Well I think it works.  I have just riveted my front trunion rivets with this custom squeezer and I must say I am impressed.  The rivet smashed almost like it was a foam earplug - barely felt it in the handles.  I can't express how excited I am!  For less than $20 and the cost of my shop tools, I have a rivet squeezer that WORKS.  I have only tried the front two rivets, but it WORKS.  At this rate, I could buy another set of jaws and shape them down for each set of rivets.  Tested with the rivets from the recent group buy that 1-Pat put together... which BTW he's putting another one together on the Gunco group buy forum...

Note: This was tested on a BULGARIAN TRUNION... therefore I do not know how these measurements will work on other trunion types... 

Note the angle of impact:

DSCN3663.JPG (155197 bytes)    DSCN3665.JPG (159322 bytes)    DSCN3666.JPG (172130 bytes)    DSCN3667.JPG (175789 bytes)    

My test rivet - partially smashed.  Really chewed up at this point, but I am just fitting it for now.

DSCN3668.JPG (169314 bytes)

 

Squeezing the Rivets

That's 1/4" scrap metal with a concave head dremeled into it to allow the rivet head to seat.  Works like a charm.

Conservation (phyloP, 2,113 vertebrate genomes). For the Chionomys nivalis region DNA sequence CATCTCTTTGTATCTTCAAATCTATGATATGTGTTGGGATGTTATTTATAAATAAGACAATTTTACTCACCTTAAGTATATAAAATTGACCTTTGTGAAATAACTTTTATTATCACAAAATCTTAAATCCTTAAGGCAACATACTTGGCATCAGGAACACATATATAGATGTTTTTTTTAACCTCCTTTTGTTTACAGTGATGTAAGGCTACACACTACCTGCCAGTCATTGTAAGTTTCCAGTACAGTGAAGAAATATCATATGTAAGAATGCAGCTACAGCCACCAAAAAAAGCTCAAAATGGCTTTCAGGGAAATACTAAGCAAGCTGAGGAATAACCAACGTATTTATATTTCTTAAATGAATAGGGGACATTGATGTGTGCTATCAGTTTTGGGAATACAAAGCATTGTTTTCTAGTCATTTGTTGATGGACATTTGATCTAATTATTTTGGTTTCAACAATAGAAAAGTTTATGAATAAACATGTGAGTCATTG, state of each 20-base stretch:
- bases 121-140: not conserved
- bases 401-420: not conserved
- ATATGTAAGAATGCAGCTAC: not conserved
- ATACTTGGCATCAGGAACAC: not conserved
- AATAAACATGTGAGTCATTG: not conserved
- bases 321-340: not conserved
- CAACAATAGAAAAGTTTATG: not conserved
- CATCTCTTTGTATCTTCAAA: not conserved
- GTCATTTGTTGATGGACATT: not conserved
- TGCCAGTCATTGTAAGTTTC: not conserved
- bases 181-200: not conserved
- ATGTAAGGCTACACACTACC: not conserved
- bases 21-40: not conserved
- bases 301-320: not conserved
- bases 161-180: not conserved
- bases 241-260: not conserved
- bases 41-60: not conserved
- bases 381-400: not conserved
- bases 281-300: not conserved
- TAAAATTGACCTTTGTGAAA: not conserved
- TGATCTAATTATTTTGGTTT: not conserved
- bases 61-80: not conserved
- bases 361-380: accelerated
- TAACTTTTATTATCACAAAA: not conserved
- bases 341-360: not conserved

DSCN3675.JPG (166989 bytes)    

This rivet wasn't done too well, but I need only to test the clamping force at this time.  My concern is that the rivet will not be seated deeply enough to allow the barrel to be reinserted... but not any more.  I bit more minor tweaking of the jaw adjustment and it seated BELOW the edge of the notch, so YES there will be a small bit of clearance between the shank of the rivet and the barrel!

DSCN3676.JPG (163870 bytes)    DSCN3677.JPG (165217 bytes)   

Finding that I need to do some final grinding.  I have to get it fit properly to clear the trunion.  I found that the bottom of the jaw creased the inside of the trunion, in the pic, this is directly below the rivet.  So I need to round off the sides of the jaw so that it has a convex shape, and hopefully this will keep it from touching against the trunion: